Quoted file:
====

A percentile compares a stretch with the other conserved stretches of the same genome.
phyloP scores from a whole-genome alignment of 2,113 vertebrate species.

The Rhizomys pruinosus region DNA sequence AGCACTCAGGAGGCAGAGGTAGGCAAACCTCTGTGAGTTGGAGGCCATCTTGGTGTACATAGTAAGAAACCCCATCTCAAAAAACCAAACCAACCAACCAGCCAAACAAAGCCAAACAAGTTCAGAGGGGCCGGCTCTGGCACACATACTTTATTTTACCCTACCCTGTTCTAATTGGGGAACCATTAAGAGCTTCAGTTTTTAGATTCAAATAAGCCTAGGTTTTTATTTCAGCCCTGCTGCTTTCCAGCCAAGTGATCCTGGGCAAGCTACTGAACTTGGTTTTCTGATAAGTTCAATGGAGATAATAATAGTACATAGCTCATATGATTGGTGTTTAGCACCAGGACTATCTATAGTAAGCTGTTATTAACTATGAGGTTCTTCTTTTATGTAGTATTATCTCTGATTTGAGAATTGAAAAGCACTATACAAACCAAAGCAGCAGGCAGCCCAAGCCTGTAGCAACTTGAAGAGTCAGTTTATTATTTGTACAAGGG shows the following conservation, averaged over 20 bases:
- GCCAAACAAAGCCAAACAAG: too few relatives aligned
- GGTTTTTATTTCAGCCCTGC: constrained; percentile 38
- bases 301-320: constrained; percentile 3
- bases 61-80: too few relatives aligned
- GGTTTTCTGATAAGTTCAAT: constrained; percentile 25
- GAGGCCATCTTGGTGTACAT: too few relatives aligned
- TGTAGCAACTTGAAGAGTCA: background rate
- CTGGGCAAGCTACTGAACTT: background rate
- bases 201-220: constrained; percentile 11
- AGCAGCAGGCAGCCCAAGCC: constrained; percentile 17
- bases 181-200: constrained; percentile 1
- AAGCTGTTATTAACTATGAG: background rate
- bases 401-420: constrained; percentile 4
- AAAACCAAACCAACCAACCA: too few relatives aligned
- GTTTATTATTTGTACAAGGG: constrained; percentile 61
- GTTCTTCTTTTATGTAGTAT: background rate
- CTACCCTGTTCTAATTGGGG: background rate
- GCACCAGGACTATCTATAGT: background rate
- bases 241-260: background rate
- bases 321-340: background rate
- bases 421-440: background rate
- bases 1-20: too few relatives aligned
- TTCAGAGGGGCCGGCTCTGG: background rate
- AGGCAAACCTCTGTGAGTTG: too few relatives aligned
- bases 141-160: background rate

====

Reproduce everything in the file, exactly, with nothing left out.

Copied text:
A percentile compares a stretch with the other conserved stretches of the same genome.
phyloP scores from a whole-genome alignment of 2,113 vertebrate species.

The Rhizomys pruinosus region DNA sequence AGCACTCAGGAGGCAGAGGTAGGCAAACCTCTGTGAGTTGGAGGCCATCTTGGTGTACATAGTAAGAAACCCCATCTCAAAAAACCAAACCAACCAACCAGCCAAACAAAGCCAAACAAGTTCAGAGGGGCCGGCTCTGGCACACATACTTTATTTTACCCTACCCTGTTCTAATTGGGGAACCATTAAGAGCTTCAGTTTTTAGATTCAAATAAGCCTAGGTTTTTATTTCAGCCCTGCTGCTTTCCAGCCAAGTGATCCTGGGCAAGCTACTGAACTTGGTTTTCTGATAAGTTCAATGGAGATAATAATAGTACATAGCTCATATGATTGGTGTTTAGCACCAGGACTATCTATAGTAAGCTGTTATTAACTATGAGGTTCTTCTTTTATGTAGTATTATCTCTGATTTGAGAATTGAAAAGCACTATACAAACCAAAGCAGCAGGCAGCCCAAGCCTGTAGCAACTTGAAGAGTCAGTTTATTATTTGTACAAGGG shows the following conservation, averaged over 20 bases:
- GCCAAACAAAGCCAAACAAG: too few relatives aligned
- GGTTTTTATTTCAGCCCTGC: constrained; percentile 38
- bases 301-320: constrained; percentile 3
- bases 61-80: too few relatives aligned
- GGTTTTCTGATAAGTTCAAT: constrained; percentile 25
- GAGGCCATCTTGGTGTACAT: too few relatives aligned
- TGTAGCAACTTGAAGAGTCA: background rate
- CTGGGCAAGCTACTGAACTT: background rate
- bases 201-220: constrained; percentile 11
- AGCAGCAGGCAGCCCAAGCC: constrained; percentile 17
- bases 181-200: constrained; percentile 1
- AAGCTGTTATTAACTATGAG: background rate
- bases 401-420: constrained; percentile 4
- AAAACCAAACCAACCAACCA: too few relatives aligned
- GTTTATTATTTGTACAAGGG: constrained; percentile 61
- GTTCTTCTTTTATGTAGTAT: background rate
- CTACCCTGTTCTAATTGGGG: background rate
- GCACCAGGACTATCTATAGT: background rate
- bases 241-260: background rate
- bases 321-340: background rate
- bases 421-440: background rate
- bases 1-20: too few relatives aligned
- TTCAGAGGGGCCGGCTCTGG: background rate
- AGGCAAACCTCTGTGAGTTG: too few relatives aligned
- bases 141-160: background rate